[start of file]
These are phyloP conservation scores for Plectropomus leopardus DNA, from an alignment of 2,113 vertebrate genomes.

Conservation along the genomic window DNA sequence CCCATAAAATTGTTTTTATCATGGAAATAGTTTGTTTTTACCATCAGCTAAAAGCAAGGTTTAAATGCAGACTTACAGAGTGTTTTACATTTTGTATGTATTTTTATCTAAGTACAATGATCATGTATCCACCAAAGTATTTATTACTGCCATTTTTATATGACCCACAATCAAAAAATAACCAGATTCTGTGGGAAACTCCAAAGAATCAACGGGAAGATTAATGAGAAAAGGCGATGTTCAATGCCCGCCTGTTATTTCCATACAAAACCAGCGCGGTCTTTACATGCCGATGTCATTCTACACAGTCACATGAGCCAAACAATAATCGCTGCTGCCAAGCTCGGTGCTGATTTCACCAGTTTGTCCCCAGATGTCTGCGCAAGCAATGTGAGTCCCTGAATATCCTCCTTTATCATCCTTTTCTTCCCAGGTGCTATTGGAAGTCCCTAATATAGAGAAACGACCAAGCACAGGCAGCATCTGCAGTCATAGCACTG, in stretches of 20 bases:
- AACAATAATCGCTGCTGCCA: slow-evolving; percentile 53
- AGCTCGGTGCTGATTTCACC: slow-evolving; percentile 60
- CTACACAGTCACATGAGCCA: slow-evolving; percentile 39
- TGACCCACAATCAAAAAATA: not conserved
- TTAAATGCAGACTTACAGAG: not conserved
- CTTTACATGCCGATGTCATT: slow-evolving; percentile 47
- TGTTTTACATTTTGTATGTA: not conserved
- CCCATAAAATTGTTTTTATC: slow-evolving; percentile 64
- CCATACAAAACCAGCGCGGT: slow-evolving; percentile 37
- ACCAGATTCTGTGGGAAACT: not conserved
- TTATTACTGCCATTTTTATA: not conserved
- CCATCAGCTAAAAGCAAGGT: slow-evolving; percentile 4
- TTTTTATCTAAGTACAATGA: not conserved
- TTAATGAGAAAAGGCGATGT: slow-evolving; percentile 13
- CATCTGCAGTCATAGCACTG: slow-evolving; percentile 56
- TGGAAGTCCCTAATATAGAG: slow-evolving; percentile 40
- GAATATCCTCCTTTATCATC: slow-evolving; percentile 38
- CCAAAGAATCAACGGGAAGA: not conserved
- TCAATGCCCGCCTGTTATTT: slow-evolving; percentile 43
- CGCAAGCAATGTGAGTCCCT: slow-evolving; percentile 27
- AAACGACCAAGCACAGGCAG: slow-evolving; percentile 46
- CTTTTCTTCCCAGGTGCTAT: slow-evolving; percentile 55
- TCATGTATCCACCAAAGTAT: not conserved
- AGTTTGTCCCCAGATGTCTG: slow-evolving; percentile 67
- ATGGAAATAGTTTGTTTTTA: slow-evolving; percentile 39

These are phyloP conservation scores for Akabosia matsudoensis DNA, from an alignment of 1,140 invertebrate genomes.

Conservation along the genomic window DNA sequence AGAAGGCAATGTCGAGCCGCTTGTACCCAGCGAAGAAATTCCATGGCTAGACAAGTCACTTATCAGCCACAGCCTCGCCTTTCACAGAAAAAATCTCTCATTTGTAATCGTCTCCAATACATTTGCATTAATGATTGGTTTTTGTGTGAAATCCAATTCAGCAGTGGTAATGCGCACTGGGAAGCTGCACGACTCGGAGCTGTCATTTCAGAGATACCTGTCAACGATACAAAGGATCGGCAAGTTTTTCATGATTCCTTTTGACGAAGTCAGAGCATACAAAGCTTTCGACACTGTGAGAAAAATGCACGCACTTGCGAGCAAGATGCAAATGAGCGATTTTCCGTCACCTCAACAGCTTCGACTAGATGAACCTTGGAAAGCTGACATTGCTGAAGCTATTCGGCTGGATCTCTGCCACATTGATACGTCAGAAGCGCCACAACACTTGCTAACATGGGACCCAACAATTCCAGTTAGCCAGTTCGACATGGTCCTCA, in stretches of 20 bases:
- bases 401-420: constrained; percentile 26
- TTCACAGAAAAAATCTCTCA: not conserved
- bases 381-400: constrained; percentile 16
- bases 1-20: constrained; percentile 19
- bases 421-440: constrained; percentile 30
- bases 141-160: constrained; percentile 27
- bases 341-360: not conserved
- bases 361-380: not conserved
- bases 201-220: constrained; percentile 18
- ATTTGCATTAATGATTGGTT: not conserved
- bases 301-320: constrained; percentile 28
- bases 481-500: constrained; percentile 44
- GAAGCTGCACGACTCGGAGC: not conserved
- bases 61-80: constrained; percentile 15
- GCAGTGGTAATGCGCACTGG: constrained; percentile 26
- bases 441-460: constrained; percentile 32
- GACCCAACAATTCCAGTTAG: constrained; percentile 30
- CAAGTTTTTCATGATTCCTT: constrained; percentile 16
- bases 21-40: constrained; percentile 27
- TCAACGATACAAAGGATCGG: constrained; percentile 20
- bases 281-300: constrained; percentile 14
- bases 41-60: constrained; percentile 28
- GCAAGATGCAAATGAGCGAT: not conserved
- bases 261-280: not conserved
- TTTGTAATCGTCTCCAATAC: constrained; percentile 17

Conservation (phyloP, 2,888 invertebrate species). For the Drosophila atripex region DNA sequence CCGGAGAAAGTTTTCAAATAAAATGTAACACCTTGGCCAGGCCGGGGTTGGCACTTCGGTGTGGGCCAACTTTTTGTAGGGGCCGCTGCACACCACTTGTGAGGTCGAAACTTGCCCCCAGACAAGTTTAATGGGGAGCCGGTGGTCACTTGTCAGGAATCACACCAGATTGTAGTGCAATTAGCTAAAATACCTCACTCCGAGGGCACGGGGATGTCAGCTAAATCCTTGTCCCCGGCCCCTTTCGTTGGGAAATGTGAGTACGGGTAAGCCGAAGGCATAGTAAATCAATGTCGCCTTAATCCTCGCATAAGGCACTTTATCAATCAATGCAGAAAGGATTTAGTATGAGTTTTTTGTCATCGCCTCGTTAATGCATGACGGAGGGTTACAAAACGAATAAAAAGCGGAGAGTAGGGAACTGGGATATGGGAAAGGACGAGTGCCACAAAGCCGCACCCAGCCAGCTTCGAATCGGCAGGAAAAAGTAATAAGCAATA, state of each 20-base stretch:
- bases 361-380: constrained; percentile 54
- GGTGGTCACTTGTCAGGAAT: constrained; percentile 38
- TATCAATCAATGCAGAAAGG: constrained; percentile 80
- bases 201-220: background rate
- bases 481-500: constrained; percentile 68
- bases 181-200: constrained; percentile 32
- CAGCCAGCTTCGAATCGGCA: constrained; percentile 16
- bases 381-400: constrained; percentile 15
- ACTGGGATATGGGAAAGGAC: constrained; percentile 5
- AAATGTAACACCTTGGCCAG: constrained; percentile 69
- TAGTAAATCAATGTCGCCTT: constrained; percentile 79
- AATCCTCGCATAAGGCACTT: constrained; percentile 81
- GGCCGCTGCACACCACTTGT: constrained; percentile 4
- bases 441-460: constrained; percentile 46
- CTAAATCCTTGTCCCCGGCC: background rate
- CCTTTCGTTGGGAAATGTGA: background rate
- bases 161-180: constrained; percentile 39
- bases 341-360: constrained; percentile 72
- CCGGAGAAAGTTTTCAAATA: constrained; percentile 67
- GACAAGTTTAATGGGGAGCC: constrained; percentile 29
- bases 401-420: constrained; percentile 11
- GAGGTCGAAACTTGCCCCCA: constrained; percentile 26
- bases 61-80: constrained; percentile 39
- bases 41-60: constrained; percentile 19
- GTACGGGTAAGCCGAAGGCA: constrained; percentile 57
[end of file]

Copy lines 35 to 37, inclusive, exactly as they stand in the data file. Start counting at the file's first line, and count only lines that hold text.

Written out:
- bases 141-160: constrained; percentile 27
- bases 341-360: not conserved
- bases 361-380: not conserved